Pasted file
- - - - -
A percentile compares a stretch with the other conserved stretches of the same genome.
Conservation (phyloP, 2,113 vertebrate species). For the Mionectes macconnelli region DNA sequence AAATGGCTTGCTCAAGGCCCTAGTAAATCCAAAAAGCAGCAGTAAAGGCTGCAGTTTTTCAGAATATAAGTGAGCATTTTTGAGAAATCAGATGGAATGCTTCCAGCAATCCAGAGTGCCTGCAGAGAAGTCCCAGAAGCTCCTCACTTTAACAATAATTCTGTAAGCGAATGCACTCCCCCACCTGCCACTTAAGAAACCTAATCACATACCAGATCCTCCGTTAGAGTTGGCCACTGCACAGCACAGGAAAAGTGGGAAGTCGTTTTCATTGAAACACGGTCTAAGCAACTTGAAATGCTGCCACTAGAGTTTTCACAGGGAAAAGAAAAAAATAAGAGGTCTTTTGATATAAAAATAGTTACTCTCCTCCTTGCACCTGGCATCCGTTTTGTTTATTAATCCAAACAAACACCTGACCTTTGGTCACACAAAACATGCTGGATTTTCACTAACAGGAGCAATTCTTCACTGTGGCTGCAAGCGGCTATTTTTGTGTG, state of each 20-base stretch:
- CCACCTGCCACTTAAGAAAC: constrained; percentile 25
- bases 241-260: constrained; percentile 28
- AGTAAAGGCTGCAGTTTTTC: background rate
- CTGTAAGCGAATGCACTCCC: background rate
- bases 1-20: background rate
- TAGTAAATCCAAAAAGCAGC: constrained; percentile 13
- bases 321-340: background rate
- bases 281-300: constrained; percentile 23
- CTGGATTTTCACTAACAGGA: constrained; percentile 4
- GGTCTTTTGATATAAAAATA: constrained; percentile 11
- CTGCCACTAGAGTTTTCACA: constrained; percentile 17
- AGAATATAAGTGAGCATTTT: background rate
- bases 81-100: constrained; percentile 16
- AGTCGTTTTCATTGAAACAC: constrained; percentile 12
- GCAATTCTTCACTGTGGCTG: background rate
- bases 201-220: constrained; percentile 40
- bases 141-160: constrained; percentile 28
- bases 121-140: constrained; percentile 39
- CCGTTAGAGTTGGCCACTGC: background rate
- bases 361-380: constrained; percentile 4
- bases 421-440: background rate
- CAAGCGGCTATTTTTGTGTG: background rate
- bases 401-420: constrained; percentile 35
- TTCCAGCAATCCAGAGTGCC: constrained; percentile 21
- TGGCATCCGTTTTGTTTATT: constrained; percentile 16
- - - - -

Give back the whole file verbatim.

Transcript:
A percentile compares a stretch with the other conserved stretches of the same genome.
Conservation (phyloP, 2,113 vertebrate species). For the Mionectes macconnelli region DNA sequence AAATGGCTTGCTCAAGGCCCTAGTAAATCCAAAAAGCAGCAGTAAAGGCTGCAGTTTTTCAGAATATAAGTGAGCATTTTTGAGAAATCAGATGGAATGCTTCCAGCAATCCAGAGTGCCTGCAGAGAAGTCCCAGAAGCTCCTCACTTTAACAATAATTCTGTAAGCGAATGCACTCCCCCACCTGCCACTTAAGAAACCTAATCACATACCAGATCCTCCGTTAGAGTTGGCCACTGCACAGCACAGGAAAAGTGGGAAGTCGTTTTCATTGAAACACGGTCTAAGCAACTTGAAATGCTGCCACTAGAGTTTTCACAGGGAAAAGAAAAAAATAAGAGGTCTTTTGATATAAAAATAGTTACTCTCCTCCTTGCACCTGGCATCCGTTTTGTTTATTAATCCAAACAAACACCTGACCTTTGGTCACACAAAACATGCTGGATTTTCACTAACAGGAGCAATTCTTCACTGTGGCTGCAAGCGGCTATTTTTGTGTG, state of each 20-base stretch:
- CCACCTGCCACTTAAGAAAC: constrained; percentile 25
- bases 241-260: constrained; percentile 28
- AGTAAAGGCTGCAGTTTTTC: background rate
- CTGTAAGCGAATGCACTCCC: background rate
- bases 1-20: background rate
- TAGTAAATCCAAAAAGCAGC: constrained; percentile 13
- bases 321-340: background rate
- bases 281-300: constrained; percentile 23
- CTGGATTTTCACTAACAGGA: constrained; percentile 4
- GGTCTTTTGATATAAAAATA: constrained; percentile 11
- CTGCCACTAGAGTTTTCACA: constrained; percentile 17
- AGAATATAAGTGAGCATTTT: background rate
- bases 81-100: constrained; percentile 16
- AGTCGTTTTCATTGAAACAC: constrained; percentile 12
- GCAATTCTTCACTGTGGCTG: background rate
- bases 201-220: constrained; percentile 40
- bases 141-160: constrained; percentile 28
- bases 121-140: constrained; percentile 39
- CCGTTAGAGTTGGCCACTGC: background rate
- bases 361-380: constrained; percentile 4
- bases 421-440: background rate
- CAAGCGGCTATTTTTGTGTG: background rate
- bases 401-420: constrained; percentile 35
- TTCCAGCAATCCAGAGTGCC: constrained; percentile 21
- TGGCATCCGTTTTGTTTATT: constrained; percentile 16